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Flying

Scuba Diving Stories

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A scuba diver descends through blue water.

Diving is like flying underwater!

© istockphoto.com

A few years ago, I had a diving epiphany. Without realizing exactly when or how, I had fallen into a state of extreme relaxation. I didn't know diving could feel so effortless. I was barely moving, just drifting, hanging in the current with no tension in my muscles. Without consciously controlling my depth with my BCD or breathing, my level in the water was absolutely stable. I found a moment of infallible, perfect buoyancy.

The feeling of truly effortless neutral buoyancy has to be my favorite aspect of diving. Whether I am in a cave, the ocean, or a swimming pool, it is the most liberating feeling I have ever experienced. To leave gravity behind and be perfectly comfortable, to transcend the terrestrial world and fly - it gives me goosebumps.

I still can not reach the point of perfect buoyancy during every dive. It seems that the more I concentrate, and the more effort I make, the harder it is to find. If I am fighting a current or chasing after naughty divers I almost never get to that perfect point. The key to finding perfect buoyancy is to relax.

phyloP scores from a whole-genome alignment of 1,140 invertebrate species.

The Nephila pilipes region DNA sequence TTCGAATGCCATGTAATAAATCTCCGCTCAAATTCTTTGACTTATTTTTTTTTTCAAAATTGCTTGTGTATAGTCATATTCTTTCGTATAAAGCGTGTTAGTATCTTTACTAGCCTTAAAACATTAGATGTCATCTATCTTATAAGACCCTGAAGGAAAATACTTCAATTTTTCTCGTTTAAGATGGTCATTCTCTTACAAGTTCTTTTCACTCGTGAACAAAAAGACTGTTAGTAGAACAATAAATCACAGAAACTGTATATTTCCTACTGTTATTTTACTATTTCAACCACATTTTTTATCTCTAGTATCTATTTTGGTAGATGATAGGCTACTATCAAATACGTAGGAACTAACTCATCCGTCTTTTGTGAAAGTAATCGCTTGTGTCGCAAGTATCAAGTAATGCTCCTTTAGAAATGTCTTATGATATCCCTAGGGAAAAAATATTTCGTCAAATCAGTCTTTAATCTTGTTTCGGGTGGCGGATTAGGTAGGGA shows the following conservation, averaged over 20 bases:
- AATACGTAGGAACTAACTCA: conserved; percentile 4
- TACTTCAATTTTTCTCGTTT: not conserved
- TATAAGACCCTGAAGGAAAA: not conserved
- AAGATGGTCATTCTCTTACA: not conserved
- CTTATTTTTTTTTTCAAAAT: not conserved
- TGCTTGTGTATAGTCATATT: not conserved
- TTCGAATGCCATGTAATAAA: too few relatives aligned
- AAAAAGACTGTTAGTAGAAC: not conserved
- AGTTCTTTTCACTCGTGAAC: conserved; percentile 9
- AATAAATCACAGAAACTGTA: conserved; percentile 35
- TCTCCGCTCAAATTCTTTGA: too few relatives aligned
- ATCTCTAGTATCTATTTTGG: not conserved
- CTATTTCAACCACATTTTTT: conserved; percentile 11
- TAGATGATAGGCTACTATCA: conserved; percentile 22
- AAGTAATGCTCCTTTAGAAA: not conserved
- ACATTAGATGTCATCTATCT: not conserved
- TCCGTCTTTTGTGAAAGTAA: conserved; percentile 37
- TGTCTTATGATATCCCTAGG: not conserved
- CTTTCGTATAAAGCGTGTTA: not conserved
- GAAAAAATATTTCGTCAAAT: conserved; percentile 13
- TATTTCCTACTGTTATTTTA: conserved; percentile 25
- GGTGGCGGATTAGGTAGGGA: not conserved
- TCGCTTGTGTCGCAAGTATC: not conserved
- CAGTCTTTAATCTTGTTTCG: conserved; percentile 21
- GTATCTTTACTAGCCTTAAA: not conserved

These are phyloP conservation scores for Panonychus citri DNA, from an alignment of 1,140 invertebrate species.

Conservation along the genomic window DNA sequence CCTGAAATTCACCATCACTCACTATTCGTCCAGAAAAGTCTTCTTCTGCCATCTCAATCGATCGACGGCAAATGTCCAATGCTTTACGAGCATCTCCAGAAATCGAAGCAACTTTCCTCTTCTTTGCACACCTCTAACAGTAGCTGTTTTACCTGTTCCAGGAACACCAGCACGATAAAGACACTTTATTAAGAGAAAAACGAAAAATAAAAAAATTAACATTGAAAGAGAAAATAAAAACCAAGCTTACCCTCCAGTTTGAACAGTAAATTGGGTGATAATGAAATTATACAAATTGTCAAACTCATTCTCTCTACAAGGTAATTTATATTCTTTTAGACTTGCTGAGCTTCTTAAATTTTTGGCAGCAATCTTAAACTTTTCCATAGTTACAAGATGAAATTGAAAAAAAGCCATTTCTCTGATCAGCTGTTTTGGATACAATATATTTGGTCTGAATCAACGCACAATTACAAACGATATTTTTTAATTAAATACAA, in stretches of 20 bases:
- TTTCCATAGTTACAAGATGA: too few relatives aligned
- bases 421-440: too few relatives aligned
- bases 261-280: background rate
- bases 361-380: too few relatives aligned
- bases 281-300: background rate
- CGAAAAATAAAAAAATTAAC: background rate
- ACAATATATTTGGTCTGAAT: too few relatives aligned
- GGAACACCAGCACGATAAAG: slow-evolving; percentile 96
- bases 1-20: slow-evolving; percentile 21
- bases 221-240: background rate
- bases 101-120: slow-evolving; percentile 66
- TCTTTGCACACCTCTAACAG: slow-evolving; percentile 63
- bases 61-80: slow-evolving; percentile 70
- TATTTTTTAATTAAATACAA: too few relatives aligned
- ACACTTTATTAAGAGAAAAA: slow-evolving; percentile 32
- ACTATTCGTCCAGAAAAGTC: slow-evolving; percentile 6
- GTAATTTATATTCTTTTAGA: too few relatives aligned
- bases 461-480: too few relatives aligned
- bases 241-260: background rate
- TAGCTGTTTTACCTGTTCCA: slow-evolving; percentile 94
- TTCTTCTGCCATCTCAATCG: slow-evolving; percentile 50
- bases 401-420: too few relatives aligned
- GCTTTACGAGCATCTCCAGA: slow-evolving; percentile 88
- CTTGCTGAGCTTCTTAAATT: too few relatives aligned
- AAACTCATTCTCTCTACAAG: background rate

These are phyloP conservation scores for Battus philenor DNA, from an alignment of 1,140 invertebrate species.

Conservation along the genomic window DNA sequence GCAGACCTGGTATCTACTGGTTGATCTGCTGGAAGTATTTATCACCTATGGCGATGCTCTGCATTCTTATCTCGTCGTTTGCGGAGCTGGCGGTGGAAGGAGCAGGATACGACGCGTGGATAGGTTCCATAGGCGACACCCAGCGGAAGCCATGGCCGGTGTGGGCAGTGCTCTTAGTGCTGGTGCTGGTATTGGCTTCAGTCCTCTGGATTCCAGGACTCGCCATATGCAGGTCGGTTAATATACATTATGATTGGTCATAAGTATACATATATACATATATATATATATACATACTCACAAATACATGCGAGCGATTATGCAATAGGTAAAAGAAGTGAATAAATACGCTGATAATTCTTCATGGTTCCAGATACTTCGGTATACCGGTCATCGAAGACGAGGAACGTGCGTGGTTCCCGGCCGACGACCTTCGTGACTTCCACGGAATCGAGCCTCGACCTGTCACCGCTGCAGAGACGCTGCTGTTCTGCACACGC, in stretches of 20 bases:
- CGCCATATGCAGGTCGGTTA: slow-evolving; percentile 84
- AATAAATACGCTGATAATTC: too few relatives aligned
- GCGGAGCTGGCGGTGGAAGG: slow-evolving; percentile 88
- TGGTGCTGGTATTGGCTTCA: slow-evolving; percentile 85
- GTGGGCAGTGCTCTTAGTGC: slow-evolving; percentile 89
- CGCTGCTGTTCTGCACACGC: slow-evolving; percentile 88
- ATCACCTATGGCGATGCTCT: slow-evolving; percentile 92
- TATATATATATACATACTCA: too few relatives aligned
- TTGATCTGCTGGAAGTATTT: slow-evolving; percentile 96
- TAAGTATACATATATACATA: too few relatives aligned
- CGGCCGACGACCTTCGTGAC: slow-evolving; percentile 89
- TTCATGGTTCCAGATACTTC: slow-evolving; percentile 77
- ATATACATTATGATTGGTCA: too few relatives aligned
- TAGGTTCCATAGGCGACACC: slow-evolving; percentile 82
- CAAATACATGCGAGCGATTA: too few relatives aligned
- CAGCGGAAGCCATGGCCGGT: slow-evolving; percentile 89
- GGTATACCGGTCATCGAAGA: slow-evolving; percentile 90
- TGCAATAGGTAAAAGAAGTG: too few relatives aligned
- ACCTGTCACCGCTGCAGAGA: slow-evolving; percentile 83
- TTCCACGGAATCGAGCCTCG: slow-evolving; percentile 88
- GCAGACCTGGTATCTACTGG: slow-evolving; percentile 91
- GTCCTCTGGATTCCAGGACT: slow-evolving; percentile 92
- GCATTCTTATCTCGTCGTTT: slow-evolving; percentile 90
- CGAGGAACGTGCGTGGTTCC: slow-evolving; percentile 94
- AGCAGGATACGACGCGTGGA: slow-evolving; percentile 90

Scuba diving stories:
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• Some Hot-Wristed Diver Action
• The Boxfish Grabbers

Try it on a dive. Get as neutral as you can and then just float. Breathe in. Breath out. Relax all your muscles. Don't swim, don't kick, just float. Try to slow your breathing. Make small adjustments to your BCD if you need to, but then relax again. Focus on fish, the pool tile, or other surroundings. It takes practice, experience, and effort to get close to perfect buoyancy. But while it is an essential step, working at your buoyancy will only get you so far.

I have found that once you have spent enough time underwater training for neutral buoyancy, your muscle memory will take over. The trick is to relax, clear your mind, stop fighting, and let it happen naturally. More than any other element of diving, I love this zen state of absolute weightlessness. It makes me feel that between the bubbles and the currents, moving freely in three dimensions, I have finally found my place.

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